The conflict starts right from the term Human Wildlife Conflict or Conflict of Human and wildlife coexistence or conflict of people over wildlife, the nightmare of a conservationist starts here. Human-wildlife conflict occurs when the needs and behaviour of wildlife impact negatively on the goals of humans or when the goals of humans negatively impact the needs of wildlife.
Conflicts between people over wildlife are widespread and damaging to both the wildlife and people involved. Such issues are often termed human–wildlife conflicts. Scholars have argued that this term is misleading and may exacerbate the problems and hinder resolution. Some scholars suggest that we should distinguish between human–wildlife impacts and human–human conflicts and be explicit about the different interests involved in conflict. Those representing conservation interests should not only seek technical solutions to deal with the impacts but also consider their role and objectives, and focus on strategies likely to deliver long-term solutions for the benefit of biodiversity and the people involved.
The complexity of the issue is that it is wide spread and practically unmanageable by an institution. It is a national disaster and hence of national interest and has to be managed by every citizen of Uganda. However, the citizens have put all their trust in Uganda Wildlife Authority (UWA) to manage such conflicts. These conflicts may result when wildlife damage crops, injure or kill domestic animals, threaten or kill people. Or when humans invade wildlife teritories for various resources including water, pasture, food and wood energy amongs others.
With the increase in some wildlife populations in response to protection, human–wildlife conflicts also have increased. In the past, rural residents, especially agricultural producers, and forestry owners bore the brunt of wildlife damage. In many cases, communities living in close proximity to wildlife are often times the ones who experience costs form human-wildlife conflict. But it should also be noted that whereever willdlife exist there is bound to be conflict, the only diference is the frequency, extent of area damaged and the resultant impact from the vice.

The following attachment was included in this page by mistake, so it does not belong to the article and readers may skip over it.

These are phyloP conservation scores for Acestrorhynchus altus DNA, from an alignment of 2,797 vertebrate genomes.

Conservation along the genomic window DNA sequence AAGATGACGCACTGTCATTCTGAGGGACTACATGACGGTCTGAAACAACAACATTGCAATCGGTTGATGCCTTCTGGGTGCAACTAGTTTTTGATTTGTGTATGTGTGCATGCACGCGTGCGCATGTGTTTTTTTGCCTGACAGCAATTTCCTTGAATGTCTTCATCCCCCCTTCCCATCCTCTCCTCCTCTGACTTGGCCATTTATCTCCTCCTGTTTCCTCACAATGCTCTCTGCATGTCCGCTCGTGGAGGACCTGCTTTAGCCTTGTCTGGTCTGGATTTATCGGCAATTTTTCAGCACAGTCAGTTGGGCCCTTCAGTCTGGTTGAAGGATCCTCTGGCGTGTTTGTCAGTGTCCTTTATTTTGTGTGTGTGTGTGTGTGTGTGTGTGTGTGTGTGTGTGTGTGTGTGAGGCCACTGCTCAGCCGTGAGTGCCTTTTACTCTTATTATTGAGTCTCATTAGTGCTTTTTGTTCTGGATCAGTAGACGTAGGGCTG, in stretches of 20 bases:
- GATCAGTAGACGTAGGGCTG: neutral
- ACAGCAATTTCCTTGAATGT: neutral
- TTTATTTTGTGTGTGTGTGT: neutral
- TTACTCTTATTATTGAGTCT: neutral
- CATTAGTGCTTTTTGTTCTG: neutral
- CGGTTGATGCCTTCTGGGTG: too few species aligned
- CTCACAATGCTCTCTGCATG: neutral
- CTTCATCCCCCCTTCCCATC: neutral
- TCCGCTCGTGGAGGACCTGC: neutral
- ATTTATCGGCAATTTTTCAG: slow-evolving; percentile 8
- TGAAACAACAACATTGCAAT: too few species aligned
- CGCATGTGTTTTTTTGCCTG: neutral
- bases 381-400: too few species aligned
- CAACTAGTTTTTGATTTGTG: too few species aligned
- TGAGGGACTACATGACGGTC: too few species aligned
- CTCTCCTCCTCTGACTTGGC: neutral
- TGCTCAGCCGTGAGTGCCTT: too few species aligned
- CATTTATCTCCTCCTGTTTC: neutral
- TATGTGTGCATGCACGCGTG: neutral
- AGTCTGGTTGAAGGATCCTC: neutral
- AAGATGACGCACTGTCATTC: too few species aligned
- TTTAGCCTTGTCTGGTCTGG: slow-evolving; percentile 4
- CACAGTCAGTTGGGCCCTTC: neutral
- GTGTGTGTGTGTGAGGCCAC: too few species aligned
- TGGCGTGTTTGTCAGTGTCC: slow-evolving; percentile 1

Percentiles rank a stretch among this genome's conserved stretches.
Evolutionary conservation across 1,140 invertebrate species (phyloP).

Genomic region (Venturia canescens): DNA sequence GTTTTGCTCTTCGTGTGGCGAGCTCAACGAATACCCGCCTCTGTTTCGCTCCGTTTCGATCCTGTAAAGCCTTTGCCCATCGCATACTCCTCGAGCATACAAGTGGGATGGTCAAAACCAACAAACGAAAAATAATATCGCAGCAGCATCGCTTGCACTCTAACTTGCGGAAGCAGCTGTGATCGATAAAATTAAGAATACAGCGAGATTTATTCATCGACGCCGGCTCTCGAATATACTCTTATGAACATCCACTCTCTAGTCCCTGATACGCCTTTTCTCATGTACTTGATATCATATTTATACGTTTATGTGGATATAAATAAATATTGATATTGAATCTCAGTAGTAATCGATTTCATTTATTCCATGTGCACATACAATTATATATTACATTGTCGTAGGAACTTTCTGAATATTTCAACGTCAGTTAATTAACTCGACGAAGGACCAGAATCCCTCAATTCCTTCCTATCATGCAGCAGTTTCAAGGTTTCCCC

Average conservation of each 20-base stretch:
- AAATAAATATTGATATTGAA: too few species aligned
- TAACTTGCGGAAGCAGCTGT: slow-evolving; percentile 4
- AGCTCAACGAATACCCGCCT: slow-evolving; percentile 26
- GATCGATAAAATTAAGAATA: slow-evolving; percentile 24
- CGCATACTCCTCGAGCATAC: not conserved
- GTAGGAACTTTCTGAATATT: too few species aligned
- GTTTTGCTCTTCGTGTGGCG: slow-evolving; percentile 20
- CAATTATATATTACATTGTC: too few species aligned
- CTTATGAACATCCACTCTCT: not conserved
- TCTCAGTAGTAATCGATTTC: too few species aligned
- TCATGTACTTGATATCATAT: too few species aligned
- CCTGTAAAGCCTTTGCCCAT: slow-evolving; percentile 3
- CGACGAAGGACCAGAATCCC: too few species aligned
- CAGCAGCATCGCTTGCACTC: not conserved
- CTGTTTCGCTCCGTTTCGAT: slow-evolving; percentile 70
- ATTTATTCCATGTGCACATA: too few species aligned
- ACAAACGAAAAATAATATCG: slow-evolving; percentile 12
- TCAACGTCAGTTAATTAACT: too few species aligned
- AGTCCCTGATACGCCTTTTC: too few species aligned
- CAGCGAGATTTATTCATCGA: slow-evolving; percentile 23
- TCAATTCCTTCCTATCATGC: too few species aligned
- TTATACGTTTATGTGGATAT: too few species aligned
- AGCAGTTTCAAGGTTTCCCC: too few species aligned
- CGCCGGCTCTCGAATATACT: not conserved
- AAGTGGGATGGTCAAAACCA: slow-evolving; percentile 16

The time of the raids depends on the species of animal involved and the season of the year. Most raids occur in the dry season when there is food scarcity in the protected areas and when the crops in farms bordering the Protected Areas are ready for harvest but overall, raid generally occurs all the year around and the intensity seem to be on the rise. Almost all species are problematic but the elephants, hippopotamus, buffalos and the vermin (Bush pig, Vervet monkeys and Olive Baboons) lead in causing damages to crops while the lions are the most talked about amongst carnivores and depredation. The development projects in and around Protected Areas have been pointed as one of the drivers to HWC increase. Recently, the discovery of oil in protected areas in Uganda has caused a rush for land near protected areas. There is also an increase in population especially in places that formally was unsettled and acted as buffers. There is also increase in agricultural activities around these protected areas. Huge commercial crop farms have been established and many ranches have sprouted around the Parks.
The introduction of compensation for wildlife induced damage in communities outside the Protected Area is a good gesture and timely. But the implementation of this law has to be transparent otherwise it’s bound to fail and the nightmare will remain unsettled.
Mr. Genesis Okello
Livelihood and Environment - Ecological Trends Alliance